While components encapsulate functionality using life cycle events, it is up to the execution to invoke the components. The event paradigm of the components allows for the composition of arbitrary component execution schedules. To make this more concrete, consider the following simple example:
from machinable import Experiment, execute execute(Experiment().component("optimization").repeat(3))
The execution definition can be read as Import component 'optimization' and repeat its execution in three independent trials. Note that the experiment object does not trigger the execution but merely describes the execution plan and is then triggered using the
Crucially, machinable can take care of the intricacies of the execution based on this high-level description, i.e. import and construction of the components and trigger of its event life cycle. It can also keep track of the used configuration, generate seeds for controlled randomness and prepare a unique storage path to keep results. Since the execution details are abstracted away, it does not matter whether you run on a local computer or a distributed remote cluster.
# Defining executions
All aspect of the execution can be controlled as arguments of the execute() method.
from machinable import execute execute( experiment, # which components with what configuration storage, # where to store results etc. engine, # execution target, e.g. remote execution, multiprocessing etc. index, # database that can be used to search for executions later project, # the machinable project to use seed # random seed )
For even finer grained control, you can instantiate the Execution object directly using the same arguments. Notably,
execute() is an alias for
For every execution, machinable will generate a unique 6-digit submission ID (e.g.
OY1p1o) that will be printed at the beginning of the execution output. The ID encodes the global random seed and is used as a relative directory to write any data generated by the experiment.
You can specify a system-wide default for
index. Learn more
The experiment is the only required argument of the execution and specifies what components are executed. In the simplest case, it can be the name of a single component that will be executed using its default configuration. We will discuss the experiment specification in detail in the following section.
By default, the storage is the non-permanent system memory which is useful during development. To keep your results, make sure to pass in a filesystem url (opens new window) to the
execute(..., storage='~/results') # local file system execute(..., storage='s3://bucket') # s3 store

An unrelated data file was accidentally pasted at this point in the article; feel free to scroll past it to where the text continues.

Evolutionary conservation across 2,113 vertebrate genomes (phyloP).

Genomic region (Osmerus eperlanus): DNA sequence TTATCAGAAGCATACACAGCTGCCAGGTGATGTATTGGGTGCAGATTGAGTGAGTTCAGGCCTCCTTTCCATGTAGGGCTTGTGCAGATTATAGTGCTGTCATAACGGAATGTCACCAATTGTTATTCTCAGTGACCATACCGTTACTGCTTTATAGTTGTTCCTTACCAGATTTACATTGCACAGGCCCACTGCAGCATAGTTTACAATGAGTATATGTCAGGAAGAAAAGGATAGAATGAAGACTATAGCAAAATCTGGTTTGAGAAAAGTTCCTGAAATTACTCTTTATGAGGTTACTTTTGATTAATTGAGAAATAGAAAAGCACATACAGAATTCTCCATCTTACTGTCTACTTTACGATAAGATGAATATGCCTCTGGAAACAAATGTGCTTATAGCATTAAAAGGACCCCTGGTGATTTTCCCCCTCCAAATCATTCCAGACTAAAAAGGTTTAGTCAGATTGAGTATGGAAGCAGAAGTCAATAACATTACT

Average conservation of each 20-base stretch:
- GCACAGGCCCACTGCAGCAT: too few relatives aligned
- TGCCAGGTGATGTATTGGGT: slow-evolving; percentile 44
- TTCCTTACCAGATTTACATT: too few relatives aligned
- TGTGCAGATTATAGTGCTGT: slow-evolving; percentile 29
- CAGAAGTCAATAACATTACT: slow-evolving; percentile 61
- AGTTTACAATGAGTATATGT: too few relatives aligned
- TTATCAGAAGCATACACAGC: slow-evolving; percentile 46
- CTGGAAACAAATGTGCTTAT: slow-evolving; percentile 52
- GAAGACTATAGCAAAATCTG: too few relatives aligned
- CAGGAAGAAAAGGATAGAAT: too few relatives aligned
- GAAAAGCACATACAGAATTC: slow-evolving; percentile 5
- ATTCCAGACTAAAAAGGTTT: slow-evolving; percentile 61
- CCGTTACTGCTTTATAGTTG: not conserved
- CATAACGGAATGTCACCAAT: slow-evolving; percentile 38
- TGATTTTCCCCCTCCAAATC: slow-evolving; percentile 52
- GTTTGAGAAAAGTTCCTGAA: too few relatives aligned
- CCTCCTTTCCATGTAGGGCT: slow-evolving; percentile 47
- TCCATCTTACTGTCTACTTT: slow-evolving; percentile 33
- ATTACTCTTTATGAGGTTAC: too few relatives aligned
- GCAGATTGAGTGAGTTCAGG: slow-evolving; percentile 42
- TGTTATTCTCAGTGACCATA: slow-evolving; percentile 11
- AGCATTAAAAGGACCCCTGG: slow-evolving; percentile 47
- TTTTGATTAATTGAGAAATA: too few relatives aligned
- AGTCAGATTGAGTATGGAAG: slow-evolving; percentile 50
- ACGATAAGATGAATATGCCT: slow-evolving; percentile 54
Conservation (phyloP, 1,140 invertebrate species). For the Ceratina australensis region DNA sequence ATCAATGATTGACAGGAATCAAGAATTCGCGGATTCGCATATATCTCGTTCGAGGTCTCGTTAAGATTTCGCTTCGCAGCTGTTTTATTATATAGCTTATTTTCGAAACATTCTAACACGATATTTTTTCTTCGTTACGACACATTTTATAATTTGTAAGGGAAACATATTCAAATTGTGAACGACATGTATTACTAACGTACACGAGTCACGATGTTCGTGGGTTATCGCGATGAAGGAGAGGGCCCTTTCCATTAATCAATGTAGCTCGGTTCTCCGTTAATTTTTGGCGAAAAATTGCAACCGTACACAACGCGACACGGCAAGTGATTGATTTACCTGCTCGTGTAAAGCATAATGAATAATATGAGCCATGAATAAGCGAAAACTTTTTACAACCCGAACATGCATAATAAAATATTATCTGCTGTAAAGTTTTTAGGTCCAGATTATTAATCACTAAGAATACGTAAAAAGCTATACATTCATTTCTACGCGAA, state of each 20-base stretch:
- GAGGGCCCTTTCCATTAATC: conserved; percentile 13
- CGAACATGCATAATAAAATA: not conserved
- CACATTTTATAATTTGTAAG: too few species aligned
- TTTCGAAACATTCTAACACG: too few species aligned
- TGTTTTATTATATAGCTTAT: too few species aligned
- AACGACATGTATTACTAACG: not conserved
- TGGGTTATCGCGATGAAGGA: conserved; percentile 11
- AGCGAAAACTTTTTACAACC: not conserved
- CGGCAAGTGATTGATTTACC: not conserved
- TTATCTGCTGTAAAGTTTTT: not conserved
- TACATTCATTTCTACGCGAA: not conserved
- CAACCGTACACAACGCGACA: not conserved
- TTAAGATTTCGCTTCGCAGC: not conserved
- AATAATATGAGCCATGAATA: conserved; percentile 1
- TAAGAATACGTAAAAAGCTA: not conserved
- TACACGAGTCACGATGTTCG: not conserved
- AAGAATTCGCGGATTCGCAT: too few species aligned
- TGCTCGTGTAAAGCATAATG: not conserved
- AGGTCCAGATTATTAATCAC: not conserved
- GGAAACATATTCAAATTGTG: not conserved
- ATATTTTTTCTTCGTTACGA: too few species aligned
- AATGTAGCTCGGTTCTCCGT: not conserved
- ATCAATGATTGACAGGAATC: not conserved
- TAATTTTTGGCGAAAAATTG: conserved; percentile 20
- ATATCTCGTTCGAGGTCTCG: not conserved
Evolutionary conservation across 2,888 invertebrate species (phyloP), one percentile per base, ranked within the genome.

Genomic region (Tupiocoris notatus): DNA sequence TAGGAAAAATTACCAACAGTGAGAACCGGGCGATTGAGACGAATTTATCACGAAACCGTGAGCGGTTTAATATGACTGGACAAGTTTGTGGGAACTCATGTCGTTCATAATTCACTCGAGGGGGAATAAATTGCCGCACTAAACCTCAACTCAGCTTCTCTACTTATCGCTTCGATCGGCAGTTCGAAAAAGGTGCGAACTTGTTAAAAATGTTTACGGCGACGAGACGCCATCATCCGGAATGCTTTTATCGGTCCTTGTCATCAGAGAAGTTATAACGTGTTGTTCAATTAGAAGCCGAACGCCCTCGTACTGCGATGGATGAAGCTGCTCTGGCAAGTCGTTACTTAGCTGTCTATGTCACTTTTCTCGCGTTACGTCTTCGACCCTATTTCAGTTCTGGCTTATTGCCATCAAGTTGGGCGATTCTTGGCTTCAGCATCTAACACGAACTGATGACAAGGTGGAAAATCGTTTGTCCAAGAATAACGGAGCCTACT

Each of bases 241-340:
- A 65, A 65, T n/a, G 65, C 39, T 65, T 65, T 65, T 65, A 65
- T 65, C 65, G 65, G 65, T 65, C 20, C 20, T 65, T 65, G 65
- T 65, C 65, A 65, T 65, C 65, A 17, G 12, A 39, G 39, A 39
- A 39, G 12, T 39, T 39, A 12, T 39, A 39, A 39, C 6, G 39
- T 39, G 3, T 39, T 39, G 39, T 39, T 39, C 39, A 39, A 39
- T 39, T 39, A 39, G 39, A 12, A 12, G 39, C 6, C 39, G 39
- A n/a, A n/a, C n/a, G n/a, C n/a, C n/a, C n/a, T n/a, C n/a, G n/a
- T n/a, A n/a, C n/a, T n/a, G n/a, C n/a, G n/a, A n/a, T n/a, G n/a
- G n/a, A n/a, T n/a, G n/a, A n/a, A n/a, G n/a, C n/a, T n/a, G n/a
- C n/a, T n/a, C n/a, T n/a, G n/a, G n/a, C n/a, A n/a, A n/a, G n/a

While experiments are executed locally and sequential by default, machinable provides different Engines for parallel and remote execution. For example, to execute components in parallel processes you may specify the number of processes:
To learn more about available engines and their options, refer to the Engine section.
# Seeding and reproducibility
machinable chooses and sets a global random seed automatically at execution time. You can also determine the seed with the
seed parameter by passing in a number or an submission ID:
To re-use the seed of a given experiment and reproduce the execution results, you can pass the submission ID as the seed:
If you need more control over randomness and how packages are being seeded, you can overwrite the
on_seeding event in your component class.
# Code backups
machinable automatically backs up the code base at execution time in a zip file that can be used to reproduce the results. Note that the project directory needs to be under Git-version control to determine which files are included and ignored during the backup (
# Import arguments and CLI
It is often helpful to move frequently used execution arguments into modules, for example:
# ./experiments/baseline.py from machinable import Experiment baseline_experiment = Experiment().component('example')
# ./engines/remote.py from machinable.engine import Remote my_remote_execution_engine = Remote(host="ssh://remote", directory="~/project")
# ./main.py from machinable import execute from experiments.baseline import baseline_experiment from engines.remote import my_remote_execution_engine execute(baseline_experiment, engine=my_remote_execution_engine)
You can simplify such imports by passing the module path prefixed with
@/ as an execution argument, for instance:
from machinable import execute execute("@/experiments/baseline", engine="@/engines/remote")
Note that you do not need to specify the actual variable name (e.g.
baseline_experiment) since machinable will search the module for instances automatically.
# ./experiments/baseline.py from machinable import Experiment # no need to assign the experiment to a variable Experiment().component('example')
If the module contains more than one instance, only the last one will be returned.
As a further simplification, using a simple
@ will instruct machinable to search in the following default modules.
from machinable import execute # @baseline -> @/_machinable/experiments/baseline # @remote -> @/_machinable/engines/remote execute("@baseline", engine="@remote")
@-notation is particularly useful when used in combination with the command line interface, as it allows you to specify complex arguments in a concise way.
$ machinable execute @baseline --engine @remote
With the basic execution concepts out of the way, the following sections will focus on the fundamental
engine arguments in more detail.